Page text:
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What is the most lightweight way to write and compile code?

I'm not sure if this is right, but from what I'm reading around the web I'm getting the feeling that in order to work with code in UE4, I may not in fact have to compile the engine.

Is this right?

I'm working on a project that contains some code, what is the easiest way for me to alter and compile that code?

Do I have to build the engine, or can I get away with skipping that part? I've seen people talk about 'code projects' vs 'building the engine', but not totally sure what that means.

Product Version: UE 4.8
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asked Sep 23 '15 at 08:17 AM in C++ Programming

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Asher S Einhorn
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avatar image Asher S Einhorn Sep 23 '15 at 08:24 AM

I'm guessing that you don't actually have to compile the engine unless you want to actually change it. is that right? Can i just compile my code and run it from the normal launcher? (as in, not the one that you would run from VS)

avatar image Jakey113G Sep 23 '15 at 09:15 AM

I'm pretty sure you can use the compile from within the launcher to hot reload your c++ code project. In general building in visual studio isn't that painful, you can right click the game solution and select just to build that.

I'm also 99% sure when you build the project it checks if the engine is modified and if it isn't just uses the existing generated binaries, rather than rebuilding the entire engine solution.

avatar image tenowg Sep 23 '15 at 09:54 AM

careful with a full source (downloaded from github) and make sure you hit build and not rebuild project ;) made that mistake myself once, it will clean the whole project (engine and all), but this isn't a concern from a binary download.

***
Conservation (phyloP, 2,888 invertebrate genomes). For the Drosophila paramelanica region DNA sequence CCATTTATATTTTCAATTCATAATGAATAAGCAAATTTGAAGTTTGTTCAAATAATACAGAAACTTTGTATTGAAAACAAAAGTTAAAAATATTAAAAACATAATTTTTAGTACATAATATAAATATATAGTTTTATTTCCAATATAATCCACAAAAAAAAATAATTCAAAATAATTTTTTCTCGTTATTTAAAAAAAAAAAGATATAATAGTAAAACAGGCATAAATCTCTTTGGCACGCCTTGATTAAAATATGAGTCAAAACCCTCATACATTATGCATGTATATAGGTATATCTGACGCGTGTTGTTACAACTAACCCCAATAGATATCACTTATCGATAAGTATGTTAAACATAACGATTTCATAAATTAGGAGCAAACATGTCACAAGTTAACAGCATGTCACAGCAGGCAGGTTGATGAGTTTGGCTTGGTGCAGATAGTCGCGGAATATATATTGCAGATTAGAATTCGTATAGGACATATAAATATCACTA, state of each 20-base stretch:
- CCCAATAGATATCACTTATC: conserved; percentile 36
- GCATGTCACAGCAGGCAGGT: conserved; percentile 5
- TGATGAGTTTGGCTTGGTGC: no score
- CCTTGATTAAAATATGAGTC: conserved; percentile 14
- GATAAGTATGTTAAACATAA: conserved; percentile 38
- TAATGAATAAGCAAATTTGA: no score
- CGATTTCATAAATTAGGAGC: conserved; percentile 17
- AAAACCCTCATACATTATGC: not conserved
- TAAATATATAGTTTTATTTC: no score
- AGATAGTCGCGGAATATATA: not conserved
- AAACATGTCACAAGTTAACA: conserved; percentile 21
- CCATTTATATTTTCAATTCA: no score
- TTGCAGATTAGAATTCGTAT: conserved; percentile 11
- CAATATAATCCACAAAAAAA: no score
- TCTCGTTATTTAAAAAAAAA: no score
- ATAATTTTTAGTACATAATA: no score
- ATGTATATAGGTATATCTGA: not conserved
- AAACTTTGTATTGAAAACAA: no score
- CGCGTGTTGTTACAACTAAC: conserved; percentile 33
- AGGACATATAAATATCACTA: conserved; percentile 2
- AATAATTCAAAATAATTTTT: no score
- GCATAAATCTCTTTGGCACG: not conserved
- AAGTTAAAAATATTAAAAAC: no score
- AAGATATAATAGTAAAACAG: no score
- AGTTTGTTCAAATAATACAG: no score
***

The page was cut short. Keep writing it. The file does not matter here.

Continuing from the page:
avatar image Asher S Einhorn Sep 24 '15 at 08:01 AM

Why is that dangerous?

avatar image tenowg Sep 26 '15 at 05:51 AM

its not dangerous, it just cleans everything, and starts rebuilding, everything... So if you are building on a Github unreal source download, it takes about an hour to just get to your code.

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2 answers: sort voted first

You do not have to build the engine every time you compile your code. If you create the code project from within the editor only your code will be compiled and linked to the engine code. Matter of fact, the engine code should show as readonly in VS if you choose this option. And is pre-compiled.

IF you want to modify the engine code, you will need to download the code from GitHub, run some files, and spend about an hour compiling the code, I assume this is not the common use case, and you likely didn't do this from the start, nor will you need to do this now.

So to answer your question, the easiest way to modify game code, would be to load it into VS, right click on the game project, and click build.

BTW just for general info: If you click "Build Solution" from the menu bar at the top, the build will now fail in 4.9, you need to right click on your game project and select build there.

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answered Sep 23 '15 at 09:51 AM

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tenowg
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avatar image Asher S Einhorn Sep 23 '15 at 10:23 AM